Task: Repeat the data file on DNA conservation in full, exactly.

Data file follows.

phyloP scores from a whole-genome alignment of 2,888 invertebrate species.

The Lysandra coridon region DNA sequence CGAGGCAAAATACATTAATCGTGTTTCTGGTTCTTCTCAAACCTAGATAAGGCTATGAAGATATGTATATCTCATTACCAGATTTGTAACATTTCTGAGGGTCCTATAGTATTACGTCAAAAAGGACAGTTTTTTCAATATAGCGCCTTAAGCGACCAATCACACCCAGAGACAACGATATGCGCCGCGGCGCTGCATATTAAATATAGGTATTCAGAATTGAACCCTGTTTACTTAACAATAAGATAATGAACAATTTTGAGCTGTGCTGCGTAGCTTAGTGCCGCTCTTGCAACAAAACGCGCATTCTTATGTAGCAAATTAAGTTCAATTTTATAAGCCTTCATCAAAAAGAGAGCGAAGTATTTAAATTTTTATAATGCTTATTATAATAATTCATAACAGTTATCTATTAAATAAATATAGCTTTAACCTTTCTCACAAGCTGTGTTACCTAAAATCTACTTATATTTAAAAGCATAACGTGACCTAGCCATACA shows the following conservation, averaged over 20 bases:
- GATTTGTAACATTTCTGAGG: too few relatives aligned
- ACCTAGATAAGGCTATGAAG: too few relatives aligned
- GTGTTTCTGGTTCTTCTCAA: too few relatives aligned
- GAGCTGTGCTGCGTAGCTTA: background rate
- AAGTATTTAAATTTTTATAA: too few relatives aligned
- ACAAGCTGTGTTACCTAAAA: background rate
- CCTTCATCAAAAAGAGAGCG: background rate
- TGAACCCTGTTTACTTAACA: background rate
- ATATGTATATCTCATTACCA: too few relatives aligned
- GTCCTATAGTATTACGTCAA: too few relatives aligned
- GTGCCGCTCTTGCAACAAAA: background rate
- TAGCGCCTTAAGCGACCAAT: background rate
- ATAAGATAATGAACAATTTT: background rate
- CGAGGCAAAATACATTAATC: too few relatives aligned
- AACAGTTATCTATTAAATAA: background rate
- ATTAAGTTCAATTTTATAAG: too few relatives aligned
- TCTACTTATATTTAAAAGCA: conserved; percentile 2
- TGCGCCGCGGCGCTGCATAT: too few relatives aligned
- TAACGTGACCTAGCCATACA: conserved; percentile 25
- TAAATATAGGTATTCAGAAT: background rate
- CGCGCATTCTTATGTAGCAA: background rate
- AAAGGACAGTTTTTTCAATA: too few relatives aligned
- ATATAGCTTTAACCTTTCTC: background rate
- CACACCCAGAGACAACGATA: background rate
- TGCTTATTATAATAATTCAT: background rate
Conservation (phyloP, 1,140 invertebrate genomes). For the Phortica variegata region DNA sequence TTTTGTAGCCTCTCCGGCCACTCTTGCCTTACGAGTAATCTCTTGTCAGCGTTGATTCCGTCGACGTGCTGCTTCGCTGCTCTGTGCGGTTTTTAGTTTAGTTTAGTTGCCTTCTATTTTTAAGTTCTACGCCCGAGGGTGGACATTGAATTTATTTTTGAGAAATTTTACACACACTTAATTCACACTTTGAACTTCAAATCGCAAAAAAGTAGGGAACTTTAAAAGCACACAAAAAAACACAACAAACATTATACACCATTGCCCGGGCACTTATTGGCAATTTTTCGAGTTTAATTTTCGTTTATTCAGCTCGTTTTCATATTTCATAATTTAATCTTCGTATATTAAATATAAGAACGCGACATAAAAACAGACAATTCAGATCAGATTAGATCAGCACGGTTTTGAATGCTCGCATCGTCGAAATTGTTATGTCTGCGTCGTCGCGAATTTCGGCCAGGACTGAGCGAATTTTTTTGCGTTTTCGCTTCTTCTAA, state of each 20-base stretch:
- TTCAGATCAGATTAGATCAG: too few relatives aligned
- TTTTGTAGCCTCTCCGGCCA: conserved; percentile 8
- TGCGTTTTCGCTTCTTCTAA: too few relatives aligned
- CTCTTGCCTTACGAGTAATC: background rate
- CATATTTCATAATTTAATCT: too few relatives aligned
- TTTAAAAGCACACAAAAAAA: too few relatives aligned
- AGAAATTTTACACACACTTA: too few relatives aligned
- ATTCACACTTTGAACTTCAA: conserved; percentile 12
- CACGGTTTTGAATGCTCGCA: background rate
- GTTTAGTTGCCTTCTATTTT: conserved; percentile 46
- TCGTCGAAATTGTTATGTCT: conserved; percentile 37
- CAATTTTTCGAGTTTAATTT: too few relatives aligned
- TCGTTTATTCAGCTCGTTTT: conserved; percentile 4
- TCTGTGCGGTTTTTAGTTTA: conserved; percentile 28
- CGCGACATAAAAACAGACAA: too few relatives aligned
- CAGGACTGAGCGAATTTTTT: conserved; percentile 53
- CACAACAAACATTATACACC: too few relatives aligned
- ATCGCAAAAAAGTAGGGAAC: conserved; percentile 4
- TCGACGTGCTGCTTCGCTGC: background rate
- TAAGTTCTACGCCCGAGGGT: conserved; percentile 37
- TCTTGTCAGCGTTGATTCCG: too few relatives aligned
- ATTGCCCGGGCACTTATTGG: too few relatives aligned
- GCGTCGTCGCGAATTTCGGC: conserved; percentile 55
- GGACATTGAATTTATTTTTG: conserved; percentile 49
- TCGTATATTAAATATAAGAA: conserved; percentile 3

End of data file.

phyloP scores from a whole-genome alignment of 2,888 invertebrate species.

The Lysandra coridon region DNA sequence CGAGGCAAAATACATTAATCGTGTTTCTGGTTCTTCTCAAACCTAGATAAGGCTATGAAGATATGTATATCTCATTACCAGATTTGTAACATTTCTGAGGGTCCTATAGTATTACGTCAAAAAGGACAGTTTTTTCAATATAGCGCCTTAAGCGACCAATCACACCCAGAGACAACGATATGCGCCGCGGCGCTGCATATTAAATATAGGTATTCAGAATTGAACCCTGTTTACTTAACAATAAGATAATGAACAATTTTGAGCTGTGCTGCGTAGCTTAGTGCCGCTCTTGCAACAAAACGCGCATTCTTATGTAGCAAATTAAGTTCAATTTTATAAGCCTTCATCAAAAAGAGAGCGAAGTATTTAAATTTTTATAATGCTTATTATAATAATTCATAACAGTTATCTATTAAATAAATATAGCTTTAACCTTTCTCACAAGCTGTGTTACCTAAAATCTACTTATATTTAAAAGCATAACGTGACCTAGCCATACA shows the following conservation, averaged over 20 bases:
- GATTTGTAACATTTCTGAGG: too few relatives aligned
- ACCTAGATAAGGCTATGAAG: too few relatives aligned
- GTGTTTCTGGTTCTTCTCAA: too few relatives aligned
- GAGCTGTGCTGCGTAGCTTA: background rate
- AAGTATTTAAATTTTTATAA: too few relatives aligned
- ACAAGCTGTGTTACCTAAAA: background rate
- CCTTCATCAAAAAGAGAGCG: background rate
- TGAACCCTGTTTACTTAACA: background rate
- ATATGTATATCTCATTACCA: too few relatives aligned
- GTCCTATAGTATTACGTCAA: too few relatives aligned
- GTGCCGCTCTTGCAACAAAA: background rate
- TAGCGCCTTAAGCGACCAAT: background rate
- ATAAGATAATGAACAATTTT: background rate
- CGAGGCAAAATACATTAATC: too few relatives aligned
- AACAGTTATCTATTAAATAA: background rate
- ATTAAGTTCAATTTTATAAG: too few relatives aligned
- TCTACTTATATTTAAAAGCA: conserved; percentile 2
- TGCGCCGCGGCGCTGCATAT: too few relatives aligned
- TAACGTGACCTAGCCATACA: conserved; percentile 25
- TAAATATAGGTATTCAGAAT: background rate
- CGCGCATTCTTATGTAGCAA: background rate
- AAAGGACAGTTTTTTCAATA: too few relatives aligned
- ATATAGCTTTAACCTTTCTC: background rate
- CACACCCAGAGACAACGATA: background rate
- TGCTTATTATAATAATTCAT: background rate
Conservation (phyloP, 1,140 invertebrate genomes). For the Phortica variegata region DNA sequence TTTTGTAGCCTCTCCGGCCACTCTTGCCTTACGAGTAATCTCTTGTCAGCGTTGATTCCGTCGACGTGCTGCTTCGCTGCTCTGTGCGGTTTTTAGTTTAGTTTAGTTGCCTTCTATTTTTAAGTTCTACGCCCGAGGGTGGACATTGAATTTATTTTTGAGAAATTTTACACACACTTAATTCACACTTTGAACTTCAAATCGCAAAAAAGTAGGGAACTTTAAAAGCACACAAAAAAACACAACAAACATTATACACCATTGCCCGGGCACTTATTGGCAATTTTTCGAGTTTAATTTTCGTTTATTCAGCTCGTTTTCATATTTCATAATTTAATCTTCGTATATTAAATATAAGAACGCGACATAAAAACAGACAATTCAGATCAGATTAGATCAGCACGGTTTTGAATGCTCGCATCGTCGAAATTGTTATGTCTGCGTCGTCGCGAATTTCGGCCAGGACTGAGCGAATTTTTTTGCGTTTTCGCTTCTTCTAA, state of each 20-base stretch:
- TTCAGATCAGATTAGATCAG: too few relatives aligned
- TTTTGTAGCCTCTCCGGCCA: conserved; percentile 8
- TGCGTTTTCGCTTCTTCTAA: too few relatives aligned
- CTCTTGCCTTACGAGTAATC: background rate
- CATATTTCATAATTTAATCT: too few relatives aligned
- TTTAAAAGCACACAAAAAAA: too few relatives aligned
- AGAAATTTTACACACACTTA: too few relatives aligned
- ATTCACACTTTGAACTTCAA: conserved; percentile 12
- CACGGTTTTGAATGCTCGCA: background rate
- GTTTAGTTGCCTTCTATTTT: conserved; percentile 46
- TCGTCGAAATTGTTATGTCT: conserved; percentile 37
- CAATTTTTCGAGTTTAATTT: too few relatives aligned
- TCGTTTATTCAGCTCGTTTT: conserved; percentile 4
- TCTGTGCGGTTTTTAGTTTA: conserved; percentile 28
- CGCGACATAAAAACAGACAA: too few relatives aligned
- CAGGACTGAGCGAATTTTTT: conserved; percentile 53
- CACAACAAACATTATACACC: too few relatives aligned
- ATCGCAAAAAAGTAGGGAAC: conserved; percentile 4
- TCGACGTGCTGCTTCGCTGC: background rate
- TAAGTTCTACGCCCGAGGGT: conserved; percentile 37
- TCTTGTCAGCGTTGATTCCG: too few relatives aligned
- ATTGCCCGGGCACTTATTGG: too few relatives aligned
- GCGTCGTCGCGAATTTCGGC: conserved; percentile 55
- GGACATTGAATTTATTTTTG: conserved; percentile 49
- TCGTATATTAAATATAAGAA: conserved; percentile 3